Notes from the LITA Standards IG meeting

[Aside: I'm not quite sure what the procedure is for posting on LITAblog.org. This report was posted there last night to appear at something like http://www.litablog.org/2007/06/23/standards-ig/ but it seems to be stuck in a moderation queue of some sort. I'm reposting it here to get it out to the membership.

Update 20070625T0943 : It was posted as http://www.litablog.org/2007/06/24/standards-ig/.]

Out of Print Books Get New Life via Amazon and Participating Libraries

Why settle for mere digital copies of books (a la the Google Book Search project and the Open Content Alliance) when you can have an edition printed, bound and sent to you in the mail? That’s the twist behind a recent partnership announced by Amazon.com, Kirtas Technologies, Emory University, University of Maine, Toronto Public Library, and the Public Library of Cincinnati and Hamilton County.

Minutes of the JPEG2000 Interest Group Posted

Minutes of the JPEG2000 Interest Group have been posted to the j2kArcLib.info website. Comments there are restricted to registered users of the site (although registration is freely available), so feel free to post comments here.

Introducing “Planet Library SOA”

I am pleased to announce the formation of Planet Library SOA — an aggregation of blog postings and resources related to the application of the Service-Oriented Architecture (SOA) software paradigm to library systems. You can follow the topic by reading the aggregation website, but the best way to follow along is by subscribing to one of the feeds (atom, rss1.0 or rss2.0) in your favorite newsreader. Those in the conversation at the beginning are Eric Schnell, Lorcan Dempsey, Richard Akerman, Stephen Anthony, and the Talis corporate blog. If you are looking for an introduction to the SOA topic with a slant towards library services, I humbly suggest you read my series on DLTJ starting with Defining “Service Oriented Architecture” by Analogy.

Adding Your Voice


If you publish on the same topic and would like to be added to the Planet Library SOA aggregator, please let me know:

DLTJ Now Uses reCAPTCHA

DLTJ now uses reCAPTCHA on comment forms. reCAPTCHA is an enhanced version of CAPTCHA (an acronym for “completely automated public Turing test to tell computers and humans apart”) and like the original it is a type of challenge-response test used to determine whether there is a human user at the other end of the browser or if it is a software agent (such as a SPAM robot). And like the original it asks the user to type in recognized words from an image or a set of numbers from an audio clip.

reCAPTCHA example with textreCAPTCHA audio example

A View of Regional Digitization Centers

As a part of work for an OhioLINK strategic task force, I have been exploring the creation and operation of regional/collaborative/shared digitization centers. This is a report of findings to date after an open call for information. The report is structured with questions to be explored when considering a regional digitization center followed by narratives from conversations with the Collaborative Digitization Program (formerly the Colorado Digitization Program), the Mountain West Digital Library, and the Ohio Historical Society. My thanks go out to Leigh Grinstead, Liz Bishoff, Karen Estlund, Angela O’Neal, and Phil Sager for their assistance.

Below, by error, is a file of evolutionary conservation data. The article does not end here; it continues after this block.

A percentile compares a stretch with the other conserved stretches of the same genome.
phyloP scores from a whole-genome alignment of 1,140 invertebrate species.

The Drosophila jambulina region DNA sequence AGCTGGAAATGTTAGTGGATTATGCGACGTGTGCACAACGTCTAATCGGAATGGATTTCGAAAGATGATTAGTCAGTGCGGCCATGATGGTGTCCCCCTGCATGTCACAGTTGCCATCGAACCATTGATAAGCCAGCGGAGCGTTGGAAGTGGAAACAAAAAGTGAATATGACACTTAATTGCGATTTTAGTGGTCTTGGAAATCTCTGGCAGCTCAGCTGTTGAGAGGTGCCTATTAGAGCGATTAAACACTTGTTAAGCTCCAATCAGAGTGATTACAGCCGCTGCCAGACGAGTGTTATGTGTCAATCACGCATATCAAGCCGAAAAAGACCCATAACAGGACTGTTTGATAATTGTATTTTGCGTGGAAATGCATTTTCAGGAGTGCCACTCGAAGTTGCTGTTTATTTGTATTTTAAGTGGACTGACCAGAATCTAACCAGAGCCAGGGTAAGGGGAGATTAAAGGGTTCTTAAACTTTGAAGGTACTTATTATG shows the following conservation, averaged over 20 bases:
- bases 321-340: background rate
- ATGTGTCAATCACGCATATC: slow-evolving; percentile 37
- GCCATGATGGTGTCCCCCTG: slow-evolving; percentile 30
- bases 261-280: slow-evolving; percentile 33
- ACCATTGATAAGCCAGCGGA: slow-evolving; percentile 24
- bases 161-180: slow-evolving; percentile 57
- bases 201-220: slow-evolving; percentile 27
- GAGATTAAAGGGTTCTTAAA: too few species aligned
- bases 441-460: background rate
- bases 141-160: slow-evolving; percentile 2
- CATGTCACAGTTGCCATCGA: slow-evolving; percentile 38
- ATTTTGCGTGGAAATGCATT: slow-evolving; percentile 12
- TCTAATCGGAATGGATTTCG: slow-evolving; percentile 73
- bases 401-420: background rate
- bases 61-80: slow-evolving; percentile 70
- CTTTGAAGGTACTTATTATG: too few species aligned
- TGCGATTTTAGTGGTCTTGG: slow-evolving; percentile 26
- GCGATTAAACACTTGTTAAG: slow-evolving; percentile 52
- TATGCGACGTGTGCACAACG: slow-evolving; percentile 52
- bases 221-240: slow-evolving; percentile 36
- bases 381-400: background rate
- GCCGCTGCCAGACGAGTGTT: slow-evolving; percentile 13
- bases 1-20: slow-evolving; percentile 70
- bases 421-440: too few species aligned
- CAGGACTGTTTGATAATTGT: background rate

Meeting of the JPEG 2000 Interest Group on Jun 23rd in Washington, DC

There will be a meeting of the LITA JPEG 2000 Interest Group during the annual conference of the American Library Association in Washington, DC, from June 23th from 10:30am to noon. The meeting will be held in the Congressional room in the Doubletree Washington hotel.

At the meeting we will be sharing observations and experiences with JPEG 2000 for access and preservation of still and moving pictures as well as discussing ideas for advocacy and spreading information. Membership in LITA is not required to attend the meeting. Get this meeting as an iCal file suitable for importing into most calendar programs.

OAI-ORE Thoughts on Compound Documents

The Technical Committee and Liaison Group of the OAI Object Reuse and Exchange effort met last week in New York City to hammer out face-to-face some of the last remaining issues before work could begin on a draft specifications document. In preparation for that meeting, we worked on a white paper that is officially called “Compound Information Objects: The OAI-ORE Perspective” — but it might more accurately be called “Thoughts on Compound Documents”. The outline of the white paper looks like this:

  1. Introduction and Motivation
  2. An OAI-ORE Interoperability Layer for Compound Objects
  3. Exposing Logical Boundaries in the Web Graph

Two Personal Repository Services

This year has seen the release of two personal repository services: http://PublicationsList.org/ and the U.K. Depot. These two services have an admittedly different focus, but I think it is still interesting to compare and contrast them to see what we can learn.